Pictures of Hindu deities had been affixed on the walls of the shed and poojas used to be regularly performed in the hall. All the same, it could not be said that the place had been consecrated as a place of public worship. The building and its site formed part of the entire property which its owner had leased to the family of Pw. 1. It is not anybody's case that the owner had dedicated this particular site or the shed to the Hindu public of the locality to be used as a temple or a place of worship.
The lessees who had no proprietary right over the property could not also make any such dedication. The mere fact that the lessees used the building as a place of worship and permitted such user by other Hindus of the locality could not in any way prejudice the proprietary right of the lessor over the property. The privilege enjoyed by the lessees and others in making use of this shed as aprayer hall could continue only as long as the lease arrangements continued.
A lessee by his unilateral act cannot prejudice the lessor's proprietary right in the leasehold property. Even if Pw. 1 and the other members of his family had any idea to dedicate a portion of the leasehold property to be used as a public temple, it could only be deemed to have been an unlawful act and no valid dedication could have come into existence as a result of sucfi an unlawful act of these lessees.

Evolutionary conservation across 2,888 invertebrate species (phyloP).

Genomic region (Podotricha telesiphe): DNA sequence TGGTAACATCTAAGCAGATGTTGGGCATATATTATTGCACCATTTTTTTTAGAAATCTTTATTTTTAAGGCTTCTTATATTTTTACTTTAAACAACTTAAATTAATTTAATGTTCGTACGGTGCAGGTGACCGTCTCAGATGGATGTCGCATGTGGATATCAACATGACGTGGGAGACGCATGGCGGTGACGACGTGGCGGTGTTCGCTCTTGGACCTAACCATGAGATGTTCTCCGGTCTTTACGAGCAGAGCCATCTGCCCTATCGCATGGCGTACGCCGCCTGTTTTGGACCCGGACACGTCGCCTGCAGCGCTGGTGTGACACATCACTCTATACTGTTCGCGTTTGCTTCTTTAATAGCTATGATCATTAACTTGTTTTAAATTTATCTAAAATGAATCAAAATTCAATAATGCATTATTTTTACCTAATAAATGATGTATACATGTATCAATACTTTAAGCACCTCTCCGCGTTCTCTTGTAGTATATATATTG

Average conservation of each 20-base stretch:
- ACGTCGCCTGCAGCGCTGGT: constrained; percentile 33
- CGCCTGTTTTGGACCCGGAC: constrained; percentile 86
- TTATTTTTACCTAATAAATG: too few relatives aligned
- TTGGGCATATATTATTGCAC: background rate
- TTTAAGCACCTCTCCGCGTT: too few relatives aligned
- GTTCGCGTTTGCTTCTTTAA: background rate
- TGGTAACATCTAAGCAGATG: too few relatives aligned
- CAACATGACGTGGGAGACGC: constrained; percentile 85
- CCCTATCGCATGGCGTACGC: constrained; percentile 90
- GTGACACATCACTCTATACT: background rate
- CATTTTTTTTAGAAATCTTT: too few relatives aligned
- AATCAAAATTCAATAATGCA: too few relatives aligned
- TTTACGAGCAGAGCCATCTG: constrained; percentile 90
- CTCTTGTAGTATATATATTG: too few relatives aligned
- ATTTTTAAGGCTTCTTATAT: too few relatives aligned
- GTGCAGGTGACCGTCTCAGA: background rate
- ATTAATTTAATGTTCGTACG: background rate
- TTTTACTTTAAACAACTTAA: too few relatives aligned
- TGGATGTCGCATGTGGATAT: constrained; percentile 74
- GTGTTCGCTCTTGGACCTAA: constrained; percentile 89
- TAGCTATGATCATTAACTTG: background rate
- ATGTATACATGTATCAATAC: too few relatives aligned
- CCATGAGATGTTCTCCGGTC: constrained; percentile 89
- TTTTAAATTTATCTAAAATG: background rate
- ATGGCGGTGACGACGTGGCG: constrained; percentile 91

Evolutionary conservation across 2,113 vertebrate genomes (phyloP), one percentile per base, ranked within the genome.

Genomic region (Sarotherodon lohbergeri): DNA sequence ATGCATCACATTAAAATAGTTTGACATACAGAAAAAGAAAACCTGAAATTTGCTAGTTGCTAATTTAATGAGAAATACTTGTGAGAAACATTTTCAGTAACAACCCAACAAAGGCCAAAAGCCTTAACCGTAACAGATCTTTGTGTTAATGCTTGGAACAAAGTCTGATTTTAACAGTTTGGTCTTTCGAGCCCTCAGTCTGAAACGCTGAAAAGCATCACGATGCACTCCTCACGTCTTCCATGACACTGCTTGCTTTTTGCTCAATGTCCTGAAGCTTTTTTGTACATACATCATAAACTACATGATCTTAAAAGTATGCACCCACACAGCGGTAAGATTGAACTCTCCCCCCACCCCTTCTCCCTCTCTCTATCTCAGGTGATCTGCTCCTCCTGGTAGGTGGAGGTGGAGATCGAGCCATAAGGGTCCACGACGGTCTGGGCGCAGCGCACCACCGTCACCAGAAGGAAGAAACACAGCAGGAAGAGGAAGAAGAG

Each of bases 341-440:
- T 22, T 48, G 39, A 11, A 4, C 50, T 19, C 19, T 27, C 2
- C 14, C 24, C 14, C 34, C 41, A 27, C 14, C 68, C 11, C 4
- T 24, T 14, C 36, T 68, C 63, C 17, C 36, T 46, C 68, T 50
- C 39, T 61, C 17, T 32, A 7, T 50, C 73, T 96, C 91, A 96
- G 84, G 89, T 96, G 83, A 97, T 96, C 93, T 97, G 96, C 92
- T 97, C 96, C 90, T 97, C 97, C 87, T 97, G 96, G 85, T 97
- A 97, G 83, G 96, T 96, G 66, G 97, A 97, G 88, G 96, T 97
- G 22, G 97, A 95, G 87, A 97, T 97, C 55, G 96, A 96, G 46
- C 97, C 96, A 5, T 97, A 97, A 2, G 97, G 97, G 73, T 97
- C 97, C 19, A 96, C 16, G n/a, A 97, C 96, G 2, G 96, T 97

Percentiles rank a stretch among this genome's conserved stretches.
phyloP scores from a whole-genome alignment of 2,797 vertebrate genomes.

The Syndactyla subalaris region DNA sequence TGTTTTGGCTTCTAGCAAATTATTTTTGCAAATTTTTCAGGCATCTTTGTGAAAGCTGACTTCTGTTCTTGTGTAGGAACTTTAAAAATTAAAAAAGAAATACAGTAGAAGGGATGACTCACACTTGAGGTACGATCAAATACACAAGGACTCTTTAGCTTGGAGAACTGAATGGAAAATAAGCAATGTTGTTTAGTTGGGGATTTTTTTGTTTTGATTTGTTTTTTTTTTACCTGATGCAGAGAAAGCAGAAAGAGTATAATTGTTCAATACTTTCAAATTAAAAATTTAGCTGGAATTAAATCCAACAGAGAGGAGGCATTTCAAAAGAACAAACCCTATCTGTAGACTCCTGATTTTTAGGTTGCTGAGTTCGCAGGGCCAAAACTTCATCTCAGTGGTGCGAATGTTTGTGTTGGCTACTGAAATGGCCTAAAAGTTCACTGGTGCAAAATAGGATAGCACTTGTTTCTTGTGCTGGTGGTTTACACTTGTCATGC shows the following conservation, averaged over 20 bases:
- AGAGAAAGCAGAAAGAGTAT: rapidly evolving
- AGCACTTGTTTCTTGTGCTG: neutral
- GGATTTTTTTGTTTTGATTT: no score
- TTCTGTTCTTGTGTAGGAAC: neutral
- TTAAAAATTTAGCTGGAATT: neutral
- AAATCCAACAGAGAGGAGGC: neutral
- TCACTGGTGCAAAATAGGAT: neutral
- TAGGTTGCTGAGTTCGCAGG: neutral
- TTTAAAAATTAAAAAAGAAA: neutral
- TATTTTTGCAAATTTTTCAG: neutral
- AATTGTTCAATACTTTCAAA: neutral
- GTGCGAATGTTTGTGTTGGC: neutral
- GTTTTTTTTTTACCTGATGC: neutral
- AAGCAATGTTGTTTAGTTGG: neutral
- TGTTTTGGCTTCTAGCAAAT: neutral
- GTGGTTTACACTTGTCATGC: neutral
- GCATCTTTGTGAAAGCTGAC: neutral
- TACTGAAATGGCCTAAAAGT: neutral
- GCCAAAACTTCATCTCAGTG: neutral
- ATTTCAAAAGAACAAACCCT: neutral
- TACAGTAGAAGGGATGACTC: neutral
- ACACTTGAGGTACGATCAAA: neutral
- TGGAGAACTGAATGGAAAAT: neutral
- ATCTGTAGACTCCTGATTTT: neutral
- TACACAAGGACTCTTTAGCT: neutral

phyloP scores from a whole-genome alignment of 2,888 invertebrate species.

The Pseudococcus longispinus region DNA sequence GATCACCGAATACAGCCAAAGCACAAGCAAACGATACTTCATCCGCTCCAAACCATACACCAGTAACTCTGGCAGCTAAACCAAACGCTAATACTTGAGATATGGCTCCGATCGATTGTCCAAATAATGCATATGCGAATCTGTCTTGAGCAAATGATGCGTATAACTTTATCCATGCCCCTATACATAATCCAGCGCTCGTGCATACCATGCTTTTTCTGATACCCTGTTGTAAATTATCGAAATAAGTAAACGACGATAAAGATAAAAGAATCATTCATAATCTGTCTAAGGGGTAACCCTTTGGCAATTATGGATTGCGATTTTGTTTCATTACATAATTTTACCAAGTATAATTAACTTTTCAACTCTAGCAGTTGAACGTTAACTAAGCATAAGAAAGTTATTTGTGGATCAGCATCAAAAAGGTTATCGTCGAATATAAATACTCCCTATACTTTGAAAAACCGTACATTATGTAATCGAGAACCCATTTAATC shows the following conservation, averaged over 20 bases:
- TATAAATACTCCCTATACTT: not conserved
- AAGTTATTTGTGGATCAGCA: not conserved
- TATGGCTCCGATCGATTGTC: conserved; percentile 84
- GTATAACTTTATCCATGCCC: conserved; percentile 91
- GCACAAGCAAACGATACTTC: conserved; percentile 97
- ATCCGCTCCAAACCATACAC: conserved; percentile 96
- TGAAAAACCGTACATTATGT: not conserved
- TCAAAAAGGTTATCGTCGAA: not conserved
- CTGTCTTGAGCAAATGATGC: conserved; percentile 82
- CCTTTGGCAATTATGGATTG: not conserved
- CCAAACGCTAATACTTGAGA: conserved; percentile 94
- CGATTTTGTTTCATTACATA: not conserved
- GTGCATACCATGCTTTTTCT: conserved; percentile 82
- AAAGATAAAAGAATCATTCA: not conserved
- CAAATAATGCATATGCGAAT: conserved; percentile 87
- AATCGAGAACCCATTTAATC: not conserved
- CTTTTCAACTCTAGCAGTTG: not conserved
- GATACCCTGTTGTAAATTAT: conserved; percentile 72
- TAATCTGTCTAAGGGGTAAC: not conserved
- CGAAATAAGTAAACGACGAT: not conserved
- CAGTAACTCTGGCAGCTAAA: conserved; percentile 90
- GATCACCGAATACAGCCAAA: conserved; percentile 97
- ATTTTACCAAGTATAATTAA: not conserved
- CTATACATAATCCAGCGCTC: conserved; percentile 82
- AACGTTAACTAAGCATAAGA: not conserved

A similar question arose for consideration in Bechan Jha v. Emperor AIR 1941 Pat 492. There it was an attempt to bring into existence a public mosque in a plot in the possession of an agricultural tenant without the permission of the landlord. It was held in that case that the use of the hut situated in that plot as a public mosque without the landlord's permission could not make it a place of worship as contemplated by Section 295 of the Penal Code.
7. So far as Pw. 1 is concerned, his claim that the prayer hall in question was a temple dedicated to the Hindu public was urged before the civil court as a ground of objection to the delivery of the shed to the 1st accused who is the assignee-decree-holder in O. S. 739/1107. That claim was negatived by the orders evidenced by Exts. VII and VIII. 'Those orders have become final and conclusive and hence Pw. 1 cannot again put forward the same claim against the 1st accused.
We have already found that the property, along with all the buildings standing thereon, inclusive of the shed which was being used as a prayer hall, had been delivered over to the 1st accused as per the delivery report Ext. C. After the 1st accused, as the owner of the property, came into lawful possession of all these items, he was entitled to deal with them as he liked. If Pw. 1 was interested in the pictures and the other articles which were kept in the prayer hall, he ought to have removed them before the Amin delivered the hall to the first accused.